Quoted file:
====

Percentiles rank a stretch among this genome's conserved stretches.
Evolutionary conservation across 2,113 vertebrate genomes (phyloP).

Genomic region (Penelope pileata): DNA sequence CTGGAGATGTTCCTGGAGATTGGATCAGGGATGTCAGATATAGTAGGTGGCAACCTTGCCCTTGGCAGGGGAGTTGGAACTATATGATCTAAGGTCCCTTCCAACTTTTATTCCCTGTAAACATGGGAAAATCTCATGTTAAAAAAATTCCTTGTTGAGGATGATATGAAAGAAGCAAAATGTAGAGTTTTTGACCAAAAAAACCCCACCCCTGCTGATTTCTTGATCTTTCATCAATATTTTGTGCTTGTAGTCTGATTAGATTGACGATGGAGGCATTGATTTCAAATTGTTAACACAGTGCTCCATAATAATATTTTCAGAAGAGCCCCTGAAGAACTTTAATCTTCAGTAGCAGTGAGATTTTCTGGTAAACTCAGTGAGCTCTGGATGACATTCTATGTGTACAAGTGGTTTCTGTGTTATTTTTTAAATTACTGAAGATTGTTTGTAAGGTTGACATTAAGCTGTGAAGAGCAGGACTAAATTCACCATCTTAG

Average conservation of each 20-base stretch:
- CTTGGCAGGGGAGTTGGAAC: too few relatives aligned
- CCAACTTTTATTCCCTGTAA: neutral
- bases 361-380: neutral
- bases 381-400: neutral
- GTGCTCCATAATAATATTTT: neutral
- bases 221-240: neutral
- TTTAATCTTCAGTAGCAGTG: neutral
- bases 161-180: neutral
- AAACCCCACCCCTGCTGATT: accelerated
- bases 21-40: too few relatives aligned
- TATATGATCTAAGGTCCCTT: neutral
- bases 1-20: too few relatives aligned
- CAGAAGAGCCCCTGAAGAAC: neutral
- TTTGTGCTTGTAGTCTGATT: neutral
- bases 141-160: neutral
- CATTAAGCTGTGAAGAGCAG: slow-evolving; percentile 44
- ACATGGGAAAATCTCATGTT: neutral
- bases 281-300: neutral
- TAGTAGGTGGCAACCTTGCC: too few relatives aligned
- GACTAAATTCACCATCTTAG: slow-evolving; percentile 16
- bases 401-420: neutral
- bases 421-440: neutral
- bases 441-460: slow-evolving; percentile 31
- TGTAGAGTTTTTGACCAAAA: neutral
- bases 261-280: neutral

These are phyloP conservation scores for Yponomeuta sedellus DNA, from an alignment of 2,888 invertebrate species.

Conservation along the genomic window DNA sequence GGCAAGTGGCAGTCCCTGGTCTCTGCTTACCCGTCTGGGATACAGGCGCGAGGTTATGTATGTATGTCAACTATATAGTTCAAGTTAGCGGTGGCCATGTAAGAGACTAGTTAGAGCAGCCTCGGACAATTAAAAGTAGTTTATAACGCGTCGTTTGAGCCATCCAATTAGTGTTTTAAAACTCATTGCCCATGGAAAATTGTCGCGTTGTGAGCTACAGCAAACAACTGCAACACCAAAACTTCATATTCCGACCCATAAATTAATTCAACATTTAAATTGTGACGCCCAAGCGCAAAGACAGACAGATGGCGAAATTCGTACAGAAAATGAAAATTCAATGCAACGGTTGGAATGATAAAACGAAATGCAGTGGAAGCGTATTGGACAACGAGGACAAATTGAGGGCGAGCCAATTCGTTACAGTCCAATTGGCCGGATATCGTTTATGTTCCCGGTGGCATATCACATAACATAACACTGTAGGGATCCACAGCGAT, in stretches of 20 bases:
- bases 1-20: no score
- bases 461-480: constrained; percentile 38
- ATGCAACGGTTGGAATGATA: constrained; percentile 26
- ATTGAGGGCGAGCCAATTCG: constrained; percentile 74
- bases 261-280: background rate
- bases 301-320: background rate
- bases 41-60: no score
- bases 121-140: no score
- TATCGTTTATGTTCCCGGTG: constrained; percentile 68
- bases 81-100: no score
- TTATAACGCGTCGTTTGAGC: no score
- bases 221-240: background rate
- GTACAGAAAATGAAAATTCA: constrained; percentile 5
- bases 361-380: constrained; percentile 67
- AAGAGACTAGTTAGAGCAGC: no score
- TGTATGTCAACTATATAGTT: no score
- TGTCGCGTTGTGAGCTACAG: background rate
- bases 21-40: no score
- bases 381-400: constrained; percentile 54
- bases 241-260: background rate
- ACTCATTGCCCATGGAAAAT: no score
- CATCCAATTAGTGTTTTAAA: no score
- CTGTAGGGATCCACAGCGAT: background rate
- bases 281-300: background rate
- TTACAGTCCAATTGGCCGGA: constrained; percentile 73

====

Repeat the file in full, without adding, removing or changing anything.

Percentiles rank a stretch among this genome's conserved stretches.
Evolutionary conservation across 2,113 vertebrate genomes (phyloP).

Genomic region (Penelope pileata): DNA sequence CTGGAGATGTTCCTGGAGATTGGATCAGGGATGTCAGATATAGTAGGTGGCAACCTTGCCCTTGGCAGGGGAGTTGGAACTATATGATCTAAGGTCCCTTCCAACTTTTATTCCCTGTAAACATGGGAAAATCTCATGTTAAAAAAATTCCTTGTTGAGGATGATATGAAAGAAGCAAAATGTAGAGTTTTTGACCAAAAAAACCCCACCCCTGCTGATTTCTTGATCTTTCATCAATATTTTGTGCTTGTAGTCTGATTAGATTGACGATGGAGGCATTGATTTCAAATTGTTAACACAGTGCTCCATAATAATATTTTCAGAAGAGCCCCTGAAGAACTTTAATCTTCAGTAGCAGTGAGATTTTCTGGTAAACTCAGTGAGCTCTGGATGACATTCTATGTGTACAAGTGGTTTCTGTGTTATTTTTTAAATTACTGAAGATTGTTTGTAAGGTTGACATTAAGCTGTGAAGAGCAGGACTAAATTCACCATCTTAG

Average conservation of each 20-base stretch:
- CTTGGCAGGGGAGTTGGAAC: too few relatives aligned
- CCAACTTTTATTCCCTGTAA: neutral
- bases 361-380: neutral
- bases 381-400: neutral
- GTGCTCCATAATAATATTTT: neutral
- bases 221-240: neutral
- TTTAATCTTCAGTAGCAGTG: neutral
- bases 161-180: neutral
- AAACCCCACCCCTGCTGATT: accelerated
- bases 21-40: too few relatives aligned
- TATATGATCTAAGGTCCCTT: neutral
- bases 1-20: too few relatives aligned
- CAGAAGAGCCCCTGAAGAAC: neutral
- TTTGTGCTTGTAGTCTGATT: neutral
- bases 141-160: neutral
- CATTAAGCTGTGAAGAGCAG: slow-evolving; percentile 44
- ACATGGGAAAATCTCATGTT: neutral
- bases 281-300: neutral
- TAGTAGGTGGCAACCTTGCC: too few relatives aligned
- GACTAAATTCACCATCTTAG: slow-evolving; percentile 16
- bases 401-420: neutral
- bases 421-440: neutral
- bases 441-460: slow-evolving; percentile 31
- TGTAGAGTTTTTGACCAAAA: neutral
- bases 261-280: neutral

These are phyloP conservation scores for Yponomeuta sedellus DNA, from an alignment of 2,888 invertebrate species.

Conservation along the genomic window DNA sequence GGCAAGTGGCAGTCCCTGGTCTCTGCTTACCCGTCTGGGATACAGGCGCGAGGTTATGTATGTATGTCAACTATATAGTTCAAGTTAGCGGTGGCCATGTAAGAGACTAGTTAGAGCAGCCTCGGACAATTAAAAGTAGTTTATAACGCGTCGTTTGAGCCATCCAATTAGTGTTTTAAAACTCATTGCCCATGGAAAATTGTCGCGTTGTGAGCTACAGCAAACAACTGCAACACCAAAACTTCATATTCCGACCCATAAATTAATTCAACATTTAAATTGTGACGCCCAAGCGCAAAGACAGACAGATGGCGAAATTCGTACAGAAAATGAAAATTCAATGCAACGGTTGGAATGATAAAACGAAATGCAGTGGAAGCGTATTGGACAACGAGGACAAATTGAGGGCGAGCCAATTCGTTACAGTCCAATTGGCCGGATATCGTTTATGTTCCCGGTGGCATATCACATAACATAACACTGTAGGGATCCACAGCGAT, in stretches of 20 bases:
- bases 1-20: no score
- bases 461-480: constrained; percentile 38
- ATGCAACGGTTGGAATGATA: constrained; percentile 26
- ATTGAGGGCGAGCCAATTCG: constrained; percentile 74
- bases 261-280: background rate
- bases 301-320: background rate
- bases 41-60: no score
- bases 121-140: no score
- TATCGTTTATGTTCCCGGTG: constrained; percentile 68
- bases 81-100: no score
- TTATAACGCGTCGTTTGAGC: no score
- bases 221-240: background rate
- GTACAGAAAATGAAAATTCA: constrained; percentile 5
- bases 361-380: constrained; percentile 67
- AAGAGACTAGTTAGAGCAGC: no score
- TGTATGTCAACTATATAGTT: no score
- TGTCGCGTTGTGAGCTACAG: background rate
- bases 21-40: no score
- bases 381-400: constrained; percentile 54
- bases 241-260: background rate
- ACTCATTGCCCATGGAAAAT: no score
- CATCCAATTAGTGTTTTAAA: no score
- CTGTAGGGATCCACAGCGAT: background rate
- bases 281-300: background rate
- TTACAGTCCAATTGGCCGGA: constrained; percentile 73